I'm just going to keep an eye on them
and when they look as though they've doubled, I'll put them in the oven.
I want it to prove in a cool environment.
I've done it differently to every single other person in the room.
Don't want to get deep vein thrombosis, you got to walk around.
So this is where working outside doesn't work in my favour.
-I don't like sitting down for long periods of time.
-It's all good.
I don't like this waiting malarkey.
Makes you think too much. I'm better when I've no time to think.
This could be the new sort of mindfulness meditation.
Just do one of Paul's bakes,
which basically is like going on holiday for a couple of weeks.
-Kouign amann. Do you know which country it's from?
-Breton isn't a country.
Well, it used to be a whatever it was...a...
-Province, thank you.
They used to have amazing sort of lace,
and they would wear Breton coiffes, which are stiff...
Sorry, there's something happening over there.
Stiff lace hats and they would do special dancing.
You know this isn't a life-drawing class, don't you?
Are we boring you with this technical challenge, or is this
-the calm before the storm?
-Are you a little bored?
-Well, we can...
-Three and a half hours!
It's quite long for a bake with six ingredients.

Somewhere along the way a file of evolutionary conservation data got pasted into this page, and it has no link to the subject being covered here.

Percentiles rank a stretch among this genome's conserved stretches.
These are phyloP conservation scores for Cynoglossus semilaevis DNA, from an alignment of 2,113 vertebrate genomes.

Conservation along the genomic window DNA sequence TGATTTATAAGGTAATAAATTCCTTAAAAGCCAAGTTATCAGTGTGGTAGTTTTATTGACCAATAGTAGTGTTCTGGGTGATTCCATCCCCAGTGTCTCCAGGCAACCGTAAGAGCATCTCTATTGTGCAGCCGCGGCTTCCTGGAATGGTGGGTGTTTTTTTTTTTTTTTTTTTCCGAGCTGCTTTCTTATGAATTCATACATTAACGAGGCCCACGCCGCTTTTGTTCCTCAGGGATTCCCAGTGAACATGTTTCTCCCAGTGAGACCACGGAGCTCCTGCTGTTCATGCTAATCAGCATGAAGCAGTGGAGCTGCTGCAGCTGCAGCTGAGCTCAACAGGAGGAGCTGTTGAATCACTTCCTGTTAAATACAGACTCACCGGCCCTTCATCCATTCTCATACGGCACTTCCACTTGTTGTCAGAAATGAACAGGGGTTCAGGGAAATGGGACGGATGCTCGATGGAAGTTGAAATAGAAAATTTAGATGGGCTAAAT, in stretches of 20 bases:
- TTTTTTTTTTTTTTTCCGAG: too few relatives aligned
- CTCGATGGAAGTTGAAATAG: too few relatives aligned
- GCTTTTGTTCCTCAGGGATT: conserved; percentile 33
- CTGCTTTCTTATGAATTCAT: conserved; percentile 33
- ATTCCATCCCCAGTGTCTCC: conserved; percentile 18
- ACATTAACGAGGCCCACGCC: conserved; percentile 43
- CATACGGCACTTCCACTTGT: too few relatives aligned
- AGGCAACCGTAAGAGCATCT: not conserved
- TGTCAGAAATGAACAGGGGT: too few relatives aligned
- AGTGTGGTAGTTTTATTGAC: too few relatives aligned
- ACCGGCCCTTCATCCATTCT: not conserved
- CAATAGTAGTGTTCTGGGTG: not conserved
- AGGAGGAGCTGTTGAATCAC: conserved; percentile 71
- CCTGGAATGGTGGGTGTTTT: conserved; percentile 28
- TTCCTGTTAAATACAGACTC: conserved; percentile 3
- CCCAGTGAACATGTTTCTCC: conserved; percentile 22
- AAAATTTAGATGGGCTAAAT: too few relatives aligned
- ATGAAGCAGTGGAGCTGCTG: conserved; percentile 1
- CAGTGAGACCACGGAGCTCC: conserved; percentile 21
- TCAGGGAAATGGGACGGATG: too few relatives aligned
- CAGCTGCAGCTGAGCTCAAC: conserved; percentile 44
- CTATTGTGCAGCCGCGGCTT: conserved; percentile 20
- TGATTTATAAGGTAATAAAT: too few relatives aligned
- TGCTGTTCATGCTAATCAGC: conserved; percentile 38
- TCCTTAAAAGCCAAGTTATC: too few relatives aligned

-So how long have you got left now?
-I don't know.
Nor do I. I'm sorry I can't help you.
It's around about 35 minutes, something like that, I'd say.
OK, I'm going to put them in the oven.
They don't look as puffy as some people's.
I've no idea what I'm looking for. I don't know
whether they're the right shape, the right height, the right size.
Hopefully they'll taste nice, though.
It doesn't say how long to bake. It says "bake until ready" -
I'm thinking longer is better.
I don't really know what I'm looking for.
It's really hard to know, because they all look
quite different around the room and I don't know which one is right.
Because I've never seen one or heard of one.
My only thing was that about the sugar and that's it.
What I'm thinking is that I should have added it in one or two layers,
-They're coming out.
Whoa, look at you! Those smell mighty fine.
I just don't know whether they've had enough cooking.
Bakers, you've got five minutes left...
IN A FRENCH ACCENT: ..with your little pesky Breton friends.
They're a nice colour.
They should be even-sized, not got even size.
I imagine they probably should have been a bit more puffed up,
but that's my decision to refrigerate, possibly.
-OK, bakers, our most languid challenge to date is over.
Step away from your Bretonese little pastries.
Paul and Mary are looking for 12 identical pastries
which are well proved and crispy, with distinct layers.
You've all got good, strong colour, but we're going to try and find out
who's added sugar in every layer and who's added sugar at the end.